Agricultural land can become a great conservation legacy.
Many Iowa landowners own cropland as well as natural land — sometimes intertwined. Landowners may also feel a special responsibility for deciding the future of a family farm.
Permanent protection options can often apply to productive land as well as natural land. Some conservation partners are in a position to steward your cropland well into the future.
Donating or bequeathing your cropland to a conservation organization has these advantages:
- Income from your land can support the conservation mission of a conservation organization you admire. The gift of cropland can keep on giving into the future as it produces crop revenue.
- Conservation organizations will share your conservation values as they make land management decisions.
- You can donate the land with specific restrictions on its use.
- When your land includes both income-producing fields and natural places, there is abundant potential for a conservation organization to care for both kinds of land with nature and the future in mind.
As you consider donating land to a conservation organization, talk with them about:
- Their ability to manage the land well
- Any desire you have to see some cropland restored to trees, native prairie species, wetland, etc.
- Any restrictions or intentions you are considering to direct the land’s future use
- How they will use any income that your land produces over time
- Whether your family name, or a name you choose, can remain permanently on the land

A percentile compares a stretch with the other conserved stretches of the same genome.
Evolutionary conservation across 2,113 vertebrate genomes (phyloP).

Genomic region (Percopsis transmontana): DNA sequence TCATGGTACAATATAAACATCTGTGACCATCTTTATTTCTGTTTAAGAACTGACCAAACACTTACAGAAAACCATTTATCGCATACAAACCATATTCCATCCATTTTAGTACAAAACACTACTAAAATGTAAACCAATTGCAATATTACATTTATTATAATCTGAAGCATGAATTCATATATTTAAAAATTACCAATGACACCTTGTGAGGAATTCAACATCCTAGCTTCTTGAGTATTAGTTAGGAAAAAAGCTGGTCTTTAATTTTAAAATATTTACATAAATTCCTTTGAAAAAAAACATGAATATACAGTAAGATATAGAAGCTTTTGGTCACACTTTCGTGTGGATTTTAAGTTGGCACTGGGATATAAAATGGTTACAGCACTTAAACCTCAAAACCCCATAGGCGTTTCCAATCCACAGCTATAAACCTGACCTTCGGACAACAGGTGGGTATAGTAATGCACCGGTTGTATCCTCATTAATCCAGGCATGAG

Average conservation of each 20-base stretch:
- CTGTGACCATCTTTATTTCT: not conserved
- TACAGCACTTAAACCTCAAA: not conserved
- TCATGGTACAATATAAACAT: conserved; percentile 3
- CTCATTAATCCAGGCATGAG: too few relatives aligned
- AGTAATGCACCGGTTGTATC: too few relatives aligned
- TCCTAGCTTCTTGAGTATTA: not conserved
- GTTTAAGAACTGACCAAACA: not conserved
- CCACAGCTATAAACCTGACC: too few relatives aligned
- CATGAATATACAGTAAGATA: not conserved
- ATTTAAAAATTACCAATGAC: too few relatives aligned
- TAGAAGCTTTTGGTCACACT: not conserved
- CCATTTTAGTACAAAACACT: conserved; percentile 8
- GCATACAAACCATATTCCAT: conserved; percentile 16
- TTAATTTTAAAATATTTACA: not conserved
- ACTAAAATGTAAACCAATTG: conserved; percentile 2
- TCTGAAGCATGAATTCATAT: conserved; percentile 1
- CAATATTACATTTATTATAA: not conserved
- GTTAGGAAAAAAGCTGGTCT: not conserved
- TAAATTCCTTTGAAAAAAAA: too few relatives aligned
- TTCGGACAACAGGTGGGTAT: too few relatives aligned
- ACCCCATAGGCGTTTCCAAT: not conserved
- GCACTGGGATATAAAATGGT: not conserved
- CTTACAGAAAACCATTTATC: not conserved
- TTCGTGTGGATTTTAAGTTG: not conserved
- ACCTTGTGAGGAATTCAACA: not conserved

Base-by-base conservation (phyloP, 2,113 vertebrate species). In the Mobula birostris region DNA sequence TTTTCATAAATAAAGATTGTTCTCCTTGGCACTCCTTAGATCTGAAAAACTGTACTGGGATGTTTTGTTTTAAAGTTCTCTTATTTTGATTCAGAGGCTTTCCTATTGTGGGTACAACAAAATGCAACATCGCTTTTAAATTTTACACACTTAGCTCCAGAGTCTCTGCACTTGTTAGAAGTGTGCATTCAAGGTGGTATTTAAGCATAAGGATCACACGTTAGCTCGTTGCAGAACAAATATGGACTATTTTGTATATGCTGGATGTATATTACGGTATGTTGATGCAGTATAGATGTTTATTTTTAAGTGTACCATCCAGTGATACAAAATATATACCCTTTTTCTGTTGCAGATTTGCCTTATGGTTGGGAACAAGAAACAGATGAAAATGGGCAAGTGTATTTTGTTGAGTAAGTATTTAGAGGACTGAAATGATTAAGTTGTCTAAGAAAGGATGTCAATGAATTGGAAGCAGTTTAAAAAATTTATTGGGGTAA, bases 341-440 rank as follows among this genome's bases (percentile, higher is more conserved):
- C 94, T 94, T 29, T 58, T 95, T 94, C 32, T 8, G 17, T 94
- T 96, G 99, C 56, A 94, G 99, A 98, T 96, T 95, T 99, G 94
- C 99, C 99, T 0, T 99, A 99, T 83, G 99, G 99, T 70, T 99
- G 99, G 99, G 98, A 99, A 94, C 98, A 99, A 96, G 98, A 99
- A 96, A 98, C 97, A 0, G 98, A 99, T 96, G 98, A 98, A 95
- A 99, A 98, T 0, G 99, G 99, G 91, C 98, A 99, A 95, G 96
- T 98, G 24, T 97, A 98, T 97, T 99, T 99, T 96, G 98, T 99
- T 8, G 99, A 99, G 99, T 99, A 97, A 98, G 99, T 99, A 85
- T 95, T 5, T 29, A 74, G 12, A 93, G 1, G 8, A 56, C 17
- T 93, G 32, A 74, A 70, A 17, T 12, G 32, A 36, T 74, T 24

If your estate plans bequeath land to a charity, please talk with the charity in advance about your wishes and expectations. This gives you the assurance that they can carry out your vision for the land as well as the purpose of your gift.
Conservation easement solutions
Conservation easements on agricultural land may make it more affordable for the next generation to inherit the land.
When the family farm is located in an area where its development value exceeds its agricultural value, the cropland may contribute to an estate valuation high enough to trigger estate taxes. Even if you want this land to remain undeveloped and productive under your heirs’ care, the tax situation may make it necessary to sell or develop the land in order to pay the estate taxes.
A conservation easement that removes development and protects scenic and open space values would reflect your values and wishes, and it could reduce the total value of the land enough to resolve the estate tax situation.
Conservation easements can be donated from an estate (after the owner’s death, before the land passes to beneficiaries), but completing a conservation easement during your lifetime is more likely to allow you to fully use the income tax benefits.
Iowa Natural Heritage Foundation has helped cropland owners take a too-steep field or flood-prone acres out of production to become wildlife habitat — perhaps even an area that the public can enjoy. INHF has also accepted donations and bequests of land for which the donor’s goal is to return cropland to the prairie or wooded land it once was. Some have asked us to sell their donated field so as to help protect and restore natural land elsewhere.
If you want your family farm to always be a farm – productive and well managed for sustainability – a land protection method plus a conservation partner might help you meet that goal.
For example, Bobbie Lanz entrusted her cropland to INHF in her estate plans. INHF brought new soil-saving measures to the land with the help of a committed young tenant and a conservation lease. This place will always be known as Lanz Heritage Farm, and its crop income will help INHF protect this site and other Iowa lands each year into the future.